Jordan Fuller: 69
Damon Webb: 69
Erick Smith: Special teams only
Jahsen Wint: Special teams only
Fuller and Webb each played every one of Ohio State’s defensive snaps at safety on Saturday. That limited Smith, who rotated in and out of the lineup with Fuller earlier in the season, to playing only on special teams for the first time in a game he has appeared in this season, not including the two games for which he was suspended.
True freshman safety Isaiah Pryor did not play a single snap on defense or special teams, marking the first game in his Ohio State career that he did not see the field in any capacity.
Field Goals/Extra Points
Sean Nuernberger (kicker)
Drue Chrisman (holder)
Liam McCullough (long snapper)
Rashod Berry (blocker)
Matthew Burrell (blocker)
Jonathon Cooper (blocker)
Michael Hill (blocker)
Thayer Munford (blocker)
Malcolm Pridgeon (blocker)
Brady Taylor (blocker)
Kevin Woidke (blocker)
Munford, who was removed from the kicking unit after giving up a blocked field goal against Maryland, returned to the unit in a new spot on the line on Saturday. Hill was added to the place kicking unit for the first time this season. Those two players replaced Joshua Alabi and Chase Young, who were added to the place kicking unit for the first time this season at Nebraska but did not play in any capacity against Penn State. The rest of the place kicking unit’s personnel remained intact from the Nebraska game.
Sean Nuernberger (kicker)
Baron Browning (gunner)
Elijaah Goins or Austin Mack (gunner)
Justin Hilliard (gunner)
Keandre Jones (gunner)
Jeffrey Okudah (gunner)
Amir Riep (gunner)
Erick Smith (gunner)
Zach Turnure (gunner)
Pete Werner (gunner)
Jahsen Wint or Marcus Williamson (gunner)
Nuernberger took over as Ohio State’s kickoff specialist on Saturday, replacing Blake Haubeil, who did not attempt any kickoffs for the first time in any game this season. The rest of the kickoff unit’s personnel remained the same as the Nebraska game for the first half, but Mack and Williamson replaced Goins and Wint for the second half after the Buckeyes allowed multiple long kickoff returns – including a 97-yard touchdown to Saquon Barkley – in the first half.
There will likely be some new faces on the kickoff unit in Ohio State’s next game at Iowa, as Meyer said after Saturday’s game that the Buckeyes would "have to make serious changes on personnel" in an effort to remedy the kickoff coverage issues that plagued the Buckeyes on Saturday and have plagued the team all season.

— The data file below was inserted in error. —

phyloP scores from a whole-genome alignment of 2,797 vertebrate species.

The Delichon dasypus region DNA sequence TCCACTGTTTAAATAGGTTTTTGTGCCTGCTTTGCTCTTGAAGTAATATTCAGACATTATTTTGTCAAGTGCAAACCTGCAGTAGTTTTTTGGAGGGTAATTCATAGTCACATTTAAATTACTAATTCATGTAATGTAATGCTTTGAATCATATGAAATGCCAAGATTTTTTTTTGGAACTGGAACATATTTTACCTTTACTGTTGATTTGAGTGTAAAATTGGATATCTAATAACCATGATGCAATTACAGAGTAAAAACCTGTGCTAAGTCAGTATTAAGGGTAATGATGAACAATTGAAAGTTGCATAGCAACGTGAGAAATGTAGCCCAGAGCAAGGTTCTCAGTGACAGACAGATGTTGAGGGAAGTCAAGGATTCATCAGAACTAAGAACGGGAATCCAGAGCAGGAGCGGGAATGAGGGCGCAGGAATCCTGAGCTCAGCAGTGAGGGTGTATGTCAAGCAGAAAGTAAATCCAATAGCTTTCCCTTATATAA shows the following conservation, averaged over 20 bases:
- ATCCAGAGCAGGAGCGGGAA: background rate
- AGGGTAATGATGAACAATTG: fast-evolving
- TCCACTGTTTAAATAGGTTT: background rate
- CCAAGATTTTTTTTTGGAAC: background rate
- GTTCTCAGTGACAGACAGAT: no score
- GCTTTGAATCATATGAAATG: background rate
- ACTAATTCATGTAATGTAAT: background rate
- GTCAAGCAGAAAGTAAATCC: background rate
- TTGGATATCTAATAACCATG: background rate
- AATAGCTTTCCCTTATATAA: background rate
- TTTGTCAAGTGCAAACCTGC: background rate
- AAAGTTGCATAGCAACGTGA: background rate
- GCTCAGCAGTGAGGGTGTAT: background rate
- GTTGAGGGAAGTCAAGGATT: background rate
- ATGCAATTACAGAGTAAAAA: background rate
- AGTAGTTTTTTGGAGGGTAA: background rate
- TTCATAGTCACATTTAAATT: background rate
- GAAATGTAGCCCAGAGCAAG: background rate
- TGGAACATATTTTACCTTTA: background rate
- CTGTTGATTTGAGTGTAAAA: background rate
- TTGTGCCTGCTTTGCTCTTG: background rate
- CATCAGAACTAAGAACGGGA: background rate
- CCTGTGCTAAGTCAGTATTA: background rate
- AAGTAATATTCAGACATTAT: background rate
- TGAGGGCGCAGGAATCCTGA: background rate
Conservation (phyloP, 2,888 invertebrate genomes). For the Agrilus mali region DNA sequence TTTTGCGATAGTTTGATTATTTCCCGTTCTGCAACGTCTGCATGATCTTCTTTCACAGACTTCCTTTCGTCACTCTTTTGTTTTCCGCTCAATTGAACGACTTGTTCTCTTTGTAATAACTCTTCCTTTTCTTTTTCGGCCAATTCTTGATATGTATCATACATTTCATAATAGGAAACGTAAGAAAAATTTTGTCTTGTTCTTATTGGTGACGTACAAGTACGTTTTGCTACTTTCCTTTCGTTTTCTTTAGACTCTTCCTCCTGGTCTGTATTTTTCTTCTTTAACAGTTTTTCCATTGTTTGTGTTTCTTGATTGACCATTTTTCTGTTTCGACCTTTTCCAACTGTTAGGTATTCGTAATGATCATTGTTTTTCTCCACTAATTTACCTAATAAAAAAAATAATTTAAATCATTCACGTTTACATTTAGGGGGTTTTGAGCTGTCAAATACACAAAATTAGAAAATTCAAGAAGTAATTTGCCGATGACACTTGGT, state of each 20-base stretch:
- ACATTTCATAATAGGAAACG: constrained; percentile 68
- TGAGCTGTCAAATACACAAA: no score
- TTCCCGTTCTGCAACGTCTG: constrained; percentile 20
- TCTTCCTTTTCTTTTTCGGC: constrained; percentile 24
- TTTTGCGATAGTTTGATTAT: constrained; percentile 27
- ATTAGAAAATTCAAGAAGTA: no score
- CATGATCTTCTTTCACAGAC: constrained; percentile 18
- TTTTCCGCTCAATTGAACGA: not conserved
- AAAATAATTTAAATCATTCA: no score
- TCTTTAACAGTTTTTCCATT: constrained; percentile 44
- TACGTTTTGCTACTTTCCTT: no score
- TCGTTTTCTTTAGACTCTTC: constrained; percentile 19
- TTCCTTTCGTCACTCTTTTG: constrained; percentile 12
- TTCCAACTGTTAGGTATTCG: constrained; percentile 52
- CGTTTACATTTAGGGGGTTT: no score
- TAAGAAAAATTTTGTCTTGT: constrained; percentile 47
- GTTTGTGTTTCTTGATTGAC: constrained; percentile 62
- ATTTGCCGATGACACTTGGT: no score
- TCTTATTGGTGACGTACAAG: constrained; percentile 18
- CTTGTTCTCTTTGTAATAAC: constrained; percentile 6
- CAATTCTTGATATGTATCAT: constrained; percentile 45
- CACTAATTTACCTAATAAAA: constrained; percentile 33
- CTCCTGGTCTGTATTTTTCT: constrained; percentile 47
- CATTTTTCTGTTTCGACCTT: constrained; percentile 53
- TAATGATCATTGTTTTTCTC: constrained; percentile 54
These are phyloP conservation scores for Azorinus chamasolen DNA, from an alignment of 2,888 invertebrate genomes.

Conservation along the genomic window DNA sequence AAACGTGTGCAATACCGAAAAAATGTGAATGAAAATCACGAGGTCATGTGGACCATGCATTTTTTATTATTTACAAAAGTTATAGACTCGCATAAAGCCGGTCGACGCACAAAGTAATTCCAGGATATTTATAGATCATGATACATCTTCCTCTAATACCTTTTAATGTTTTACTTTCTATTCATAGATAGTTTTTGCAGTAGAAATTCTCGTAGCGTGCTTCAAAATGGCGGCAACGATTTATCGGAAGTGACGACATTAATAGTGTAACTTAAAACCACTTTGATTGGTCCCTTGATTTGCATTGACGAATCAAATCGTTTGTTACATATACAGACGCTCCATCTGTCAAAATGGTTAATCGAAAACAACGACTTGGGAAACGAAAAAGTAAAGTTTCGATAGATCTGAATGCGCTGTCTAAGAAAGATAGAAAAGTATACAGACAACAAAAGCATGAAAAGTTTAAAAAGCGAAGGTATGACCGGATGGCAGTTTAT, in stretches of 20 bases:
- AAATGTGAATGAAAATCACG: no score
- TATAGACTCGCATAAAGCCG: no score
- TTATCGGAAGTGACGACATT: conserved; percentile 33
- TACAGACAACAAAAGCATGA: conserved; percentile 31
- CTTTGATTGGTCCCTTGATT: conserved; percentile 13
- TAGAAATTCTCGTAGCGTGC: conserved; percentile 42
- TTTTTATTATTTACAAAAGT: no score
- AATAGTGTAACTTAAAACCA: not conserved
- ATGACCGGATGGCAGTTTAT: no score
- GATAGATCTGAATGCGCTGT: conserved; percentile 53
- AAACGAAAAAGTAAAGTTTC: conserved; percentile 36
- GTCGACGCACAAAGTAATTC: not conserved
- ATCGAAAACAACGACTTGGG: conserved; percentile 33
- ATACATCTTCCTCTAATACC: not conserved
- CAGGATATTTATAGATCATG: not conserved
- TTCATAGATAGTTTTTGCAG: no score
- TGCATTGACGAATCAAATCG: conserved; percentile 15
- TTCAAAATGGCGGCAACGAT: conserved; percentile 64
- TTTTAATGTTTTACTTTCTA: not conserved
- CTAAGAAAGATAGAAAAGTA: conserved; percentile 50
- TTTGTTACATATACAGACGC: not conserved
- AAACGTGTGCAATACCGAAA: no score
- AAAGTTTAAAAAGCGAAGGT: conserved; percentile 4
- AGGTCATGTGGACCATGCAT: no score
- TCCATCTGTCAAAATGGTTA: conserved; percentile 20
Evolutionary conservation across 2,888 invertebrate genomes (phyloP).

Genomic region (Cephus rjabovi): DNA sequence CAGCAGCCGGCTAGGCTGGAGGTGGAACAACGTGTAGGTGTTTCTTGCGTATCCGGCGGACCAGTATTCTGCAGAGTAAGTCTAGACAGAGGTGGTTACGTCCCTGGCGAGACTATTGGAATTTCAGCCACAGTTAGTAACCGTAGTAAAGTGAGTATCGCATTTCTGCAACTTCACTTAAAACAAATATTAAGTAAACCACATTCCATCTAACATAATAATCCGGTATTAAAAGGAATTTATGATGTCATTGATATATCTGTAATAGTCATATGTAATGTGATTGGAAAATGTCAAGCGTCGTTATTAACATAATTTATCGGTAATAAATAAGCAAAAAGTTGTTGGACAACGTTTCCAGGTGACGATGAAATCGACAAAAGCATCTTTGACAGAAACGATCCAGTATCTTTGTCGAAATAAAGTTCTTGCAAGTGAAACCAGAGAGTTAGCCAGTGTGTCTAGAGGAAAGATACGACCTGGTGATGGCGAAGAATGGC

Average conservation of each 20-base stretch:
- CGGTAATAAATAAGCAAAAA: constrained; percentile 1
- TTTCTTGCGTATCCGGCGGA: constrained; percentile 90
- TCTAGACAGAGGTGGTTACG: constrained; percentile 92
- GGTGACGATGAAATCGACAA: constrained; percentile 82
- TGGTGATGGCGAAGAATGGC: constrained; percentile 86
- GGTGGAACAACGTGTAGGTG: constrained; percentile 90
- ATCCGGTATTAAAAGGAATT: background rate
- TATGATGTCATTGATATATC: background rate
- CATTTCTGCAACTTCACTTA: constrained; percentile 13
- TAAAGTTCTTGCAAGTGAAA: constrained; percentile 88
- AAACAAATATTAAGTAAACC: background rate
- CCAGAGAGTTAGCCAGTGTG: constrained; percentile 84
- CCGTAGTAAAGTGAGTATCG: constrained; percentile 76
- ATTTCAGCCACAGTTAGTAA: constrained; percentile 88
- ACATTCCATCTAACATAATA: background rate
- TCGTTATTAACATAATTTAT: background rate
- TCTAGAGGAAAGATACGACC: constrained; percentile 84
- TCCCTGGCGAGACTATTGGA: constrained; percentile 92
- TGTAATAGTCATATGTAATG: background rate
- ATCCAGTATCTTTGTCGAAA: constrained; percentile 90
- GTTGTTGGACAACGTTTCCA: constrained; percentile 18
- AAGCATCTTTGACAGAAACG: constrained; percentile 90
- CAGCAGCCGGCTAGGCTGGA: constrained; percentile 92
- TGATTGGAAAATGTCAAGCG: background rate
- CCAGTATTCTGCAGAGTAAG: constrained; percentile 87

K.J. Hill (returner)
Parris Campbell or Antonio Williams (returner/blocker)
Tuf Borland (blocker)
Johnnie Dixon (blocker)
Jordan Fuller (blocker)
Elijaah Goins (blocker)
Malik Harrison (blocker)
Justin Hilliard (blocker)
Keandre Jones (blocker)
Jeffrey Okudah (blocker)
Zach Turnure (blocker)
Campbell fielded the first kickoff return of the game for the Buckeyes and was on the field for Hill’s return on Penn State’s second kickoff of the game, but left the game after that, moving Hill into the primary returner role while Williams entered the game as the secondary kickoff returner (but did not actually return any kicks). Goins replaced Austin Mack as a blocker, but the rest of the Buckeyes’ kickoff return unit remained the same from the Nebraska game.
Drue Chrisman (punter)
Liam McCullough (long snapper)
Tuf Borland (upback)
Sam Hubbard (upback)
Jonathon Cooper (upback/wing)
Malik Harrison (guard)
Zach Turnure (guard)
Jerome Baker (wing) or K.J. Hill (gunner)
Austin Mack (wing) or Elijaah Goins (gunner)
Terry McLaurin (gunner/wing)
Jeffrey Okudah or Denzel Ward (gunner)
After the Buckeyes attempted no punts in their previous game against Nebraska, Cooper and Mack made their season debuts on the punting unit against Penn State. The rest of the players who took the field on punts against the Nittany Lions had previously seen playing time on the unit this year, with Chrisman, McCullough, Borland, Hubbard, Harrison, Turnure, Baker and McLaurin all being regulars on the unit.
K.J. Hill (returner)
Damon Arnette (rusher/blocker)
Dante Booker (rusher/blocker)
Jonathon Cooper (rusher/blocker)
Malik Harrison (rusher/blocker)
Justin Hilliard (rusher/blocker)
Keandre Jones (rusher/blocker)
Terry McLaurin (rusher/blocker)
Kendall Sheffield (rusher/blocker)
Denzel Ward or Damon Webb (rusher/blocker)
Pete Werner (rusher/blocker)
Unlike previous games this season, in which the punt return/block unit varied greatly throughout the game depending on game situation and field position, Ohio State kept its personnel consistent on that unit on Saturday. The only noteworthy in-game change came on Penn State’s first punt of the fourth quarter, when Ward replaced Webb in the lineup. That change paid off, as Ward became the first Buckeye to block a punt this season.